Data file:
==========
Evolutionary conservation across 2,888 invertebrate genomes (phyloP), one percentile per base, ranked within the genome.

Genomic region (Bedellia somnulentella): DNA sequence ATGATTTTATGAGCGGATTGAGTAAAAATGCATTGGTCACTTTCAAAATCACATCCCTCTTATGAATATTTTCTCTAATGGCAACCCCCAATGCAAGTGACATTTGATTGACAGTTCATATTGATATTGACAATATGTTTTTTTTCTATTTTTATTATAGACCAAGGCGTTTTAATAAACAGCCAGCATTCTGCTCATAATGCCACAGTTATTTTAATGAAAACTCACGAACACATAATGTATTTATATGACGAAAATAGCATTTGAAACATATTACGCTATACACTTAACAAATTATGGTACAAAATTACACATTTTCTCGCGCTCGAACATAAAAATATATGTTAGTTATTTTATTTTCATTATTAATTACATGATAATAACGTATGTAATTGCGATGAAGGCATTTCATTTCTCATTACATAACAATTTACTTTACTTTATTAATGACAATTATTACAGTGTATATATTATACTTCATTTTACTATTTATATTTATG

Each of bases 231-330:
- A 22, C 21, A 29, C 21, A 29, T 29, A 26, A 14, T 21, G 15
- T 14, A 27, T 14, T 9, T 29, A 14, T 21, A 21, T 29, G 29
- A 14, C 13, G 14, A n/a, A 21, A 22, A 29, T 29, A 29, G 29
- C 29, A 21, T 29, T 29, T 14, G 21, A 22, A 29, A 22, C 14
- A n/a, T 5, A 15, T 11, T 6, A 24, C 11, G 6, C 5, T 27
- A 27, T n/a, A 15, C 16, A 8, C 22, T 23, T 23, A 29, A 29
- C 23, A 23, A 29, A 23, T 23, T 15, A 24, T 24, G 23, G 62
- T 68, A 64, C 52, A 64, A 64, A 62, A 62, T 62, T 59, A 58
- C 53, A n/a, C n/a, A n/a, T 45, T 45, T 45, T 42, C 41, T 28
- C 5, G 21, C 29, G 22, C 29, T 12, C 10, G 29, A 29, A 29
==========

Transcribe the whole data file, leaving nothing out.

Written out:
Evolutionary conservation across 2,888 invertebrate genomes (phyloP), one percentile per base, ranked within the genome.

Genomic region (Bedellia somnulentella): DNA sequence ATGATTTTATGAGCGGATTGAGTAAAAATGCATTGGTCACTTTCAAAATCACATCCCTCTTATGAATATTTTCTCTAATGGCAACCCCCAATGCAAGTGACATTTGATTGACAGTTCATATTGATATTGACAATATGTTTTTTTTCTATTTTTATTATAGACCAAGGCGTTTTAATAAACAGCCAGCATTCTGCTCATAATGCCACAGTTATTTTAATGAAAACTCACGAACACATAATGTATTTATATGACGAAAATAGCATTTGAAACATATTACGCTATACACTTAACAAATTATGGTACAAAATTACACATTTTCTCGCGCTCGAACATAAAAATATATGTTAGTTATTTTATTTTCATTATTAATTACATGATAATAACGTATGTAATTGCGATGAAGGCATTTCATTTCTCATTACATAACAATTTACTTTACTTTATTAATGACAATTATTACAGTGTATATATTATACTTCATTTTACTATTTATATTTATG

Each of bases 231-330:
- A 22, C 21, A 29, C 21, A 29, T 29, A 26, A 14, T 21, G 15
- T 14, A 27, T 14, T 9, T 29, A 14, T 21, A 21, T 29, G 29
- A 14, C 13, G 14, A n/a, A 21, A 22, A 29, T 29, A 29, G 29
- C 29, A 21, T 29, T 29, T 14, G 21, A 22, A 29, A 22, C 14
- A n/a, T 5, A 15, T 11, T 6, A 24, C 11, G 6, C 5, T 27
- A 27, T n/a, A 15, C 16, A 8, C 22, T 23, T 23, A 29, A 29
- C 23, A 23, A 29, A 23, T 23, T 15, A 24, T 24, G 23, G 62
- T 68, A 64, C 52, A 64, A 64, A 62, A 62, T 62, T 59, A 58
- C 53, A n/a, C n/a, A n/a, T 45, T 45, T 45, T 42, C 41, T 28
- C 5, G 21, C 29, G 22, C 29, T 12, C 10, G 29, A 29, A 29